February 2011 newsletter
I am sure it will not surprise anyone to hear that there is an excellent weekly newspaper for the antiques trade, and it is entitled ‘The Antiques Trade Gazette’. It has been running continuously now for nearly 2,000 editions, and is highly respected by museum curators, dealers, auctioneers and collectors around the world. Over the years, as it has been continually up-graded with better quality paper, printing (it is now in colour throughout), and the quality of journalism has improved, too. One feature is the top right-hand quarter of the front page, where a recently-sold item is given the spotlight, whether it is a Polynesian war club, a Chinese vase, or a Chippendale cabinet. The criteria for receiving this seal of approval are that the object has to be exceptional in its field, and has recently sold at auction for much more than expected.
Several wine accessories have qualified for this front-page treatment recently. The issue that started this year, featured a mechanical corkscrew by Robert Jones, which was estimated by a Gloucestershire auctioneer to sell for £300 - £500, but which actually sold for £11,000 (that’s a few pennies short of £13,000 when the auctioneer’s premium and VAT are added). There is no doubt that it was a rarity to a degree quite unrecognised by the auctioneer. However, the worm or helix (the business end of the corkscrew) had been shortened, which is a serious shortcoming reducing its practicality and its desirability as a collectable - unless, as in this case, it is thought to be unique.
Only a month or so previously, a mahogany, velvet-lined cellaret containing two of its four (original ?)double magnum decanters of c.1780 also featured as the lead object, and the ensemble was sold for £17,500 against an estimate of £3,000 - £4,000. Last August, I drew your attention to a magnificent silver wine cistern which sold for £2,500,000, another front-page feature. These are not the only wine accessories to have been given star treatment - the wine bottle dug from beneath a Cornish tree sold for £24,000 a couple of years ago, and more recently, a glass punch bowl and cover featured on the front page because it sold for over £45,000. Clearly antique wine accessories are increasingly considered a major discipline within the antiques world.
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If the equipment made to enhance our ancestors’ appreciation of wine is so highly esteemed, then ought there not to be a museum in Britain devoted to the subject? Harveys of Bristol had just such a museum, and 20,000 visitors a year were delighted by what they saw there - not to mention the glass of sherry afterwards! In the name of budgetary control, but actually a moment of corporate crass stupidity, the museum was closed and the contents sold. All the goodwill that had been carefully nurtured over many years (the museum was part of the PR and marketing department) was destroyed at a stroke. I was asked to supply Harveys with a good many exhibits, and with help in other ways. I felt disinclined to support the firm by making any purchases at the auction - where there was VAT added to the full price, as well as commission, resulting in over 40% being added to the bid prices. I understand that many people who successfully bid £1,000, say, for an object, were mightily unamused when presented with an invoice for slightly more than £1,400. But that was some years ago.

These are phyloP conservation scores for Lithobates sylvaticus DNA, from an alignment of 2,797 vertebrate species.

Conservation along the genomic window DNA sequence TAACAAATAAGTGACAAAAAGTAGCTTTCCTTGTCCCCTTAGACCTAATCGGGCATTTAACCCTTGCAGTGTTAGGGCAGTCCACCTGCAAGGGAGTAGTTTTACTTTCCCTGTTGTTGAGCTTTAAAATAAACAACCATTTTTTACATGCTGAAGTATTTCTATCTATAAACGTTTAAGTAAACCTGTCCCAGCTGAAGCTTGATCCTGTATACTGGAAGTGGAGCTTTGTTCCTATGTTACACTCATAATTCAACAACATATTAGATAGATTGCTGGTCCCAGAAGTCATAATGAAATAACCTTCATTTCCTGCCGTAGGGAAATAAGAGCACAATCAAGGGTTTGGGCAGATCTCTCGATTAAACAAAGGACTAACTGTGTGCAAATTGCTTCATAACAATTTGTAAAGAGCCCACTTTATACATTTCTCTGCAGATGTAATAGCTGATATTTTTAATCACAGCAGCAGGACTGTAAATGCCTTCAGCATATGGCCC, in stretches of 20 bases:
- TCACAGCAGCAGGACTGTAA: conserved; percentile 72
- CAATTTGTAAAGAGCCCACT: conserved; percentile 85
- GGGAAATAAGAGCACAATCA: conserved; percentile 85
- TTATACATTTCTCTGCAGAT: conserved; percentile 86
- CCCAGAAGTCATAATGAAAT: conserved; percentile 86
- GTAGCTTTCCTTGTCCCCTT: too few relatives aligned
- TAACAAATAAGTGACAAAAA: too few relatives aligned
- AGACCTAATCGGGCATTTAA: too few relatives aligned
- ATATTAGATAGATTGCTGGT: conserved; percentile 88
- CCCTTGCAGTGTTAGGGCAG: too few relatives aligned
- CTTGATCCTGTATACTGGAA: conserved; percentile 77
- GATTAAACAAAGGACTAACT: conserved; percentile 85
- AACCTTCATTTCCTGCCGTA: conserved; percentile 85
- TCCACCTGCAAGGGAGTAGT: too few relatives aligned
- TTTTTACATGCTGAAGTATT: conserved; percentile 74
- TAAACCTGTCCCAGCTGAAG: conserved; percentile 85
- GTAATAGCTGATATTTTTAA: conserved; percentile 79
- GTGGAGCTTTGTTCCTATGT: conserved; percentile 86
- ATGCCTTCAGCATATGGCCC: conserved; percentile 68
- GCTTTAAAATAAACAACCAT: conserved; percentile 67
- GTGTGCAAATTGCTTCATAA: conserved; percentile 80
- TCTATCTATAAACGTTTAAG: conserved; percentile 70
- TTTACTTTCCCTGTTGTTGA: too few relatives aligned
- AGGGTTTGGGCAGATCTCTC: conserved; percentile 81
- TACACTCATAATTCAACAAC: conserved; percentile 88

It seems to me, and to the few I have mentioned it to, that a new Wine Museum of Britain is needed. Britain produced more, and better quality, wine accessories than any other country and there are good reasons for this, but that is another story. Showing our own people and the rest of the world how we British developed our appreciation of wine with sensible accessories is, to use the vernacular, a no-brainer. A couple of years ago, the Victoria & Albert Museum put on a very small display entitled ‘The Art of Drinking’, which toured some provincial cities, and which was accompanied by a book of essays, but the display only scratched the surface of the subject, and was concerned with all alcoholic drinks, not only wine. And it was only temporary.
Of course a new museum would have to be financially self-supporting by sponsorships, an attached income stream from a shop/restaurant, and gate income, but if sited in a central London location, it should prove to be a huge attraction. I have asked a few friends, including some well-known figures in the world of wine about the idea, and all have been very enthusiastic, and strongly of the opinion that such a museum would be an excellent visitor attraction for the city. So to take the idea one step further, I am asking you for your thoughts, ideas, encouragement - and possibly help. All bright ideas you may have will be thoroughly welcome.